DURBAN, South Africa -- Scotland's Scott Jamieson won his first European Tour title on Sunday, beating England's Steve Webster and Spain's Eduardo de la Riva in a playoff after the season-opening Nelson Mandela Championship was reduced to a 36-hole shootout because of rain.
Jamieson won with a par on the second playoff hole after Webster made a bogey. De la Riva was eliminated on the first extra hole as the three returned to play the par-4 No. 18 until the first tournament on the 2013 Race to Dubai was decided.
Jamieson had carded an 8 under 57 in his second round at the shortened Royal Durban Golf Club course, which was adjusted to a par-65 and reduced by about 1,600 yards after being deluged on Thursday and Friday because of thunderstorms.
Jamieson's score -- the second 57 of the day after South Africa's Jaco van Zyl -- gave him a 7 under total of 123 to tie with Webster and De la Riva.
Germany's Maximilian Kieffer, England's Matthew Nixon, Denmark's Morten Orum Madsen and South Africa's Tim Clark tied for fourth behind the playoff trio on 6 under 124.
The 29-year-old Jamieson birdied his last regular hole to snatch a place alongside Webster and De la Riva in the playoff. The 57s carded by him and Van Zyl were the first ever recorded on the European Tour but won't count as records after the par score for the course was reduced by five shots because of the troublesome weather over the past week in Durban.
"At the start of the day I probably didn't think I would be standing here holding the trophy but I knew I needed a fast start and I was lucky enough to get that," Jamieson said.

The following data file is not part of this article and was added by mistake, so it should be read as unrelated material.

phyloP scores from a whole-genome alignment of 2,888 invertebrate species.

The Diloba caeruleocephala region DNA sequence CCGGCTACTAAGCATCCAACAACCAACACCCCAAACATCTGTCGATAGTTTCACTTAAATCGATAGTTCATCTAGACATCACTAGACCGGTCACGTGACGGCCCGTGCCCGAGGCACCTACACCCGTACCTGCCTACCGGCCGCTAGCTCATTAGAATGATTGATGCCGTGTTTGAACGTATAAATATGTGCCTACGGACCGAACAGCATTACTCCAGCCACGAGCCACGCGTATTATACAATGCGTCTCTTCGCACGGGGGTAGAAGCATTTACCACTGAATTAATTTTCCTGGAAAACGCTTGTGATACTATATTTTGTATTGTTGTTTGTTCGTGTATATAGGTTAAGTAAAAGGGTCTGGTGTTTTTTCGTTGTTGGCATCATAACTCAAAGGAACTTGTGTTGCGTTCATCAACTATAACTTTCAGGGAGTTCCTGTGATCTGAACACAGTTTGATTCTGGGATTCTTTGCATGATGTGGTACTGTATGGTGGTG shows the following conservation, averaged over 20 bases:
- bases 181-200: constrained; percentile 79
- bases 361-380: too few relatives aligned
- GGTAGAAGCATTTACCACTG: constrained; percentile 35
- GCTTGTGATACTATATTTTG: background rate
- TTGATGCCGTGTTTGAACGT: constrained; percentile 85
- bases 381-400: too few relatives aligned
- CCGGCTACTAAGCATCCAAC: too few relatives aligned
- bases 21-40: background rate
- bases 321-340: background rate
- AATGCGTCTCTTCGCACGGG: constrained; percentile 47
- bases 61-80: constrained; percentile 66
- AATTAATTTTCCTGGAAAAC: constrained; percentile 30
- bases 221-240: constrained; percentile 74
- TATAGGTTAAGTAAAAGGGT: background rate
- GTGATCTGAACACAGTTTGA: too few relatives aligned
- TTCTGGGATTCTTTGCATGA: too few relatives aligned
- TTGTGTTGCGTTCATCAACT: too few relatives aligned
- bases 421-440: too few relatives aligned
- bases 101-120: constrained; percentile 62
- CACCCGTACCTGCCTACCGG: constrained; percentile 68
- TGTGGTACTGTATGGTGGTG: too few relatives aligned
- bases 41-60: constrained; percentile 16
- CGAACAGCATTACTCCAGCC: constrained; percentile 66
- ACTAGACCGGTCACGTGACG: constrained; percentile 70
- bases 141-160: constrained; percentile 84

He birdied five of his opening nine and had eight birdies and no dropped shots in all, making use of the many more short holes on the layout after the readjustment to avoid some of the waterlogged fairways.
Webster, who was the only one of the three playoff contenders to have won a Tour title, posted five birdies for a 5 under 60. De la Riva had six birdies and two bogeys to finish with a 61.
Late finisher Clark was on course for a place in the playoff, and maybe even outright victory, until the former Players champion double-bogeyed No. 17. Even a birdie on the last saw him finish one stroke off the three leaders.
Van Zyl was tied for eighth after he earlier became the first man to return a 57 on the European Tour -- but he knew it wouldn't count as the low-round record.
"This week was very different to any other," he said. "I think if the tournament went to more rounds the record wouldn't have stood too long because the guys are getting the hang of the course now."